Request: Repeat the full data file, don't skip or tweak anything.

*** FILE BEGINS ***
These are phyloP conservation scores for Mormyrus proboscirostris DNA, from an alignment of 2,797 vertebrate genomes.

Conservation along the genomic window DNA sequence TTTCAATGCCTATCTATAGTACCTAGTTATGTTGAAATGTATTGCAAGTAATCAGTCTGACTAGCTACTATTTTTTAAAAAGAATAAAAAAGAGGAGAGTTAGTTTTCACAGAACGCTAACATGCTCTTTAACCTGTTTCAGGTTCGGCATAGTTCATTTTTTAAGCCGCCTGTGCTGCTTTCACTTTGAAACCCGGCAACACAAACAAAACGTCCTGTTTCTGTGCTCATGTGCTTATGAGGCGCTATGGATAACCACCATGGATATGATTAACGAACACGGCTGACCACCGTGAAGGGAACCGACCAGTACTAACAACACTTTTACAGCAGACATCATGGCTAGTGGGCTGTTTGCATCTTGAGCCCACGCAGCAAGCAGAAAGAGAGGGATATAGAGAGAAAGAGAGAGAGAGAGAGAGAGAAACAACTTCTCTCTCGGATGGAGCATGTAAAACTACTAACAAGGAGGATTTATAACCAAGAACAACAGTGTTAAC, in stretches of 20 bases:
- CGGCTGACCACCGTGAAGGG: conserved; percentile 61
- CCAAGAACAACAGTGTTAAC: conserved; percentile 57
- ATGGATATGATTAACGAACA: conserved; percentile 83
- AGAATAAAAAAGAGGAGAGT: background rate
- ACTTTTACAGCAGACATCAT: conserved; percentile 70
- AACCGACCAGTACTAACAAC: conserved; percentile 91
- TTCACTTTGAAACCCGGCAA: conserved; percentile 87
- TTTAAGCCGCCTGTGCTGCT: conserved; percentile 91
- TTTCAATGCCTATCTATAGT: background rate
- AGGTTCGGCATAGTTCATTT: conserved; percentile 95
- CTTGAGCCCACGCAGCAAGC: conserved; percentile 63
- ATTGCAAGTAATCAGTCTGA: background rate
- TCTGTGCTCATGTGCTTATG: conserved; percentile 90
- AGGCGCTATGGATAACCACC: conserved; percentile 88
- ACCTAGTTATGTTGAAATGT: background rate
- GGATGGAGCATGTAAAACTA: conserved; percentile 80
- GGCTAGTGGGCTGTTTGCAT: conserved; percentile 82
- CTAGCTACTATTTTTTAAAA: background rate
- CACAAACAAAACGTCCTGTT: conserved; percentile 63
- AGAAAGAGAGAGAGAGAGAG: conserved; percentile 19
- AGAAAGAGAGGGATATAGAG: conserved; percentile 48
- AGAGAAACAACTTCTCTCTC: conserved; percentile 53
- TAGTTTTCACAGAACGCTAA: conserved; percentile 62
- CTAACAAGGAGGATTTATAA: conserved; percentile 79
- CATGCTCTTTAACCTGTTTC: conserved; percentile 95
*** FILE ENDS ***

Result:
These are phyloP conservation scores for Mormyrus proboscirostris DNA, from an alignment of 2,797 vertebrate genomes.

Conservation along the genomic window DNA sequence TTTCAATGCCTATCTATAGTACCTAGTTATGTTGAAATGTATTGCAAGTAATCAGTCTGACTAGCTACTATTTTTTAAAAAGAATAAAAAAGAGGAGAGTTAGTTTTCACAGAACGCTAACATGCTCTTTAACCTGTTTCAGGTTCGGCATAGTTCATTTTTTAAGCCGCCTGTGCTGCTTTCACTTTGAAACCCGGCAACACAAACAAAACGTCCTGTTTCTGTGCTCATGTGCTTATGAGGCGCTATGGATAACCACCATGGATATGATTAACGAACACGGCTGACCACCGTGAAGGGAACCGACCAGTACTAACAACACTTTTACAGCAGACATCATGGCTAGTGGGCTGTTTGCATCTTGAGCCCACGCAGCAAGCAGAAAGAGAGGGATATAGAGAGAAAGAGAGAGAGAGAGAGAGAGAAACAACTTCTCTCTCGGATGGAGCATGTAAAACTACTAACAAGGAGGATTTATAACCAAGAACAACAGTGTTAAC, in stretches of 20 bases:
- CGGCTGACCACCGTGAAGGG: conserved; percentile 61
- CCAAGAACAACAGTGTTAAC: conserved; percentile 57
- ATGGATATGATTAACGAACA: conserved; percentile 83
- AGAATAAAAAAGAGGAGAGT: background rate
- ACTTTTACAGCAGACATCAT: conserved; percentile 70
- AACCGACCAGTACTAACAAC: conserved; percentile 91
- TTCACTTTGAAACCCGGCAA: conserved; percentile 87
- TTTAAGCCGCCTGTGCTGCT: conserved; percentile 91
- TTTCAATGCCTATCTATAGT: background rate
- AGGTTCGGCATAGTTCATTT: conserved; percentile 95
- CTTGAGCCCACGCAGCAAGC: conserved; percentile 63
- ATTGCAAGTAATCAGTCTGA: background rate
- TCTGTGCTCATGTGCTTATG: conserved; percentile 90
- AGGCGCTATGGATAACCACC: conserved; percentile 88
- ACCTAGTTATGTTGAAATGT: background rate
- GGATGGAGCATGTAAAACTA: conserved; percentile 80
- GGCTAGTGGGCTGTTTGCAT: conserved; percentile 82
- CTAGCTACTATTTTTTAAAA: background rate
- CACAAACAAAACGTCCTGTT: conserved; percentile 63
- AGAAAGAGAGAGAGAGAGAG: conserved; percentile 19
- AGAAAGAGAGGGATATAGAG: conserved; percentile 48
- AGAGAAACAACTTCTCTCTC: conserved; percentile 53
- TAGTTTTCACAGAACGCTAA: conserved; percentile 62
- CTAACAAGGAGGATTTATAA: conserved; percentile 79
- CATGCTCTTTAACCTGTTTC: conserved; percentile 95